Ali | Providence, RI
Images by Lisa Gendron
"I felt incredibly empowered and uplifted by this experience. I was worried I would feel even more like a victim, like I am damaged, but instead I felt the opposite -- whole and complete, wonderful and beautiful."
"My body has been the subject of much shame and self-hatred for most of my life. I always felt I was too homely, my stomach too fat, my face too lumpy, my hair too frizzy and big. Being a survivor of physical and sexual abuse left me wanting to reject the body that had experienced so much hurt and pain. I struggled to find even a glimmer of self-acceptance, and spent many years hiding or harming my body in various ways. I always felt like a victim -- of myself, of others -- and felt inhibited and anxious.
When I lost my breasts to cancer, I felt a part of me open up. I had to start to accept a new version of myself, a new body that looked and functioned differently. Not only did I look different than the “old me,” but I looked different than virtually every woman around me. The breasts that fed my child were gone and I grieved, and still grieve, their loss, the loss of their function, the loss of social acceptance, the loss of fitting into society’s definition of beauty. With that grief came a strange kind of healing. I felt less scared and more self-confident -- nothing else could harm me or bring me down. I had already survived it all, virtually every bad thing that could happen to someone.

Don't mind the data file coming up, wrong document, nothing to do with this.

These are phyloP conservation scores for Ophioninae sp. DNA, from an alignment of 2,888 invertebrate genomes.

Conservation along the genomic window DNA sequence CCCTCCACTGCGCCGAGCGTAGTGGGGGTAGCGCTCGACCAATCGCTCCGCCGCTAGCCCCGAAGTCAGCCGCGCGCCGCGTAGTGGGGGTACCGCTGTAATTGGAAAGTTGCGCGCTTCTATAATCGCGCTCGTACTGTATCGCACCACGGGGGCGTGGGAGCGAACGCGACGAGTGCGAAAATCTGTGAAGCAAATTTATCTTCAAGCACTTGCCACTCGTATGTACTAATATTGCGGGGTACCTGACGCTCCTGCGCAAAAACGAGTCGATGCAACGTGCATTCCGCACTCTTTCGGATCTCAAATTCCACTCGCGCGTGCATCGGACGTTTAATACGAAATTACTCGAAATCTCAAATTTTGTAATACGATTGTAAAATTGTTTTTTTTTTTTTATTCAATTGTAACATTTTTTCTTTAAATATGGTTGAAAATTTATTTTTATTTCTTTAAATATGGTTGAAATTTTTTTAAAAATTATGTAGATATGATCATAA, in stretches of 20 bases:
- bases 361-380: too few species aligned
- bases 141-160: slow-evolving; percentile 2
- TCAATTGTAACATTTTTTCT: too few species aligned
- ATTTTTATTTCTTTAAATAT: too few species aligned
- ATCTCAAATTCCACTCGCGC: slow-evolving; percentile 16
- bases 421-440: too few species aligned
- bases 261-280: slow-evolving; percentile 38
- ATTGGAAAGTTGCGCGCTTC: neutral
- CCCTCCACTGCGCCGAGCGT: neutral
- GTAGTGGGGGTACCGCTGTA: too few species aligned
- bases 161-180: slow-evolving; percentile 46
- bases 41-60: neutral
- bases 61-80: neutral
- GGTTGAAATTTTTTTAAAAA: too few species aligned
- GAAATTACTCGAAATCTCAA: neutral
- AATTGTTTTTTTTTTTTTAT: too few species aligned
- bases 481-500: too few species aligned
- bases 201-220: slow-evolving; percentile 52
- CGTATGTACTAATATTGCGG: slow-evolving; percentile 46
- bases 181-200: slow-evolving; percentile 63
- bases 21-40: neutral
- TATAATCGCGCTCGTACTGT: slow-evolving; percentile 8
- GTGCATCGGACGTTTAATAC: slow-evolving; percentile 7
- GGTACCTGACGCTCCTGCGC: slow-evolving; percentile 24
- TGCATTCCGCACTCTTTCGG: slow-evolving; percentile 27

n many ways, although I am still adjusting to the image in the mirror, I feel like my external image better reflects my internal image of myself. I know I am not supposed to say that, that it might somehow make me seem less of a woman, less beautiful, less feminine, to admit that with the sadness of losing my breasts also came a certain freedom and strength. I have survived more in my 31 years than most people go through in a lifetime, and my body reflects that in both obvious and subtle ways, and I was both in awe of and distressed by it.
I want to be able to accept my body as it is, with all its lumps and bumps and scars and fat and imperfections. I want to feel confident in my own skin, recognizing that no one looks “perfect” nor should they, and I want to feel the same acceptance of myself that I feel for others. I believe that our differences -- physical, emotional, spiritual -- should be loved and celebrated, yet so many times in my life I’ve wanted to reject myself for not fitting some ideal. I would like to love the body I’m in for the things it can do, for the suffering it has overcome, for the beauty within. I believe that with this self-confidence comes energy, vitality, happiness, and peace.
During the photo session I felt a transformation, from shy and self-conscious to more open and stronger. I felt incredibly empowered and uplifted by this experience. I was worried I would feel even more like a victim, like I am damaged, but instead I felt the opposite -- whole and complete, wonderful and beautiful. And it was fun! I don’t think think I’ve ever enjoyed being in my own body; I think the photo session was one of the first times in my life I felt both inner and outer beauty.
Looking at the pictures now is a powerful experience. When I see pictures of myself, I usually focus on problem areas of my body, on my imperfections. In these photos I can look past all of that. I feel like I can see what others say they see in me. Lisa has captured my essence -- an essence I didn’t believe was visible, or perhaps never allowed myself to show. I can see my strength and my spirit and my courage and my heart and my peace. I am a strong survivor and I am alive and I can see life within me and I am so very grateful for this life and this body."
Images of Ali by Lisa Gendron.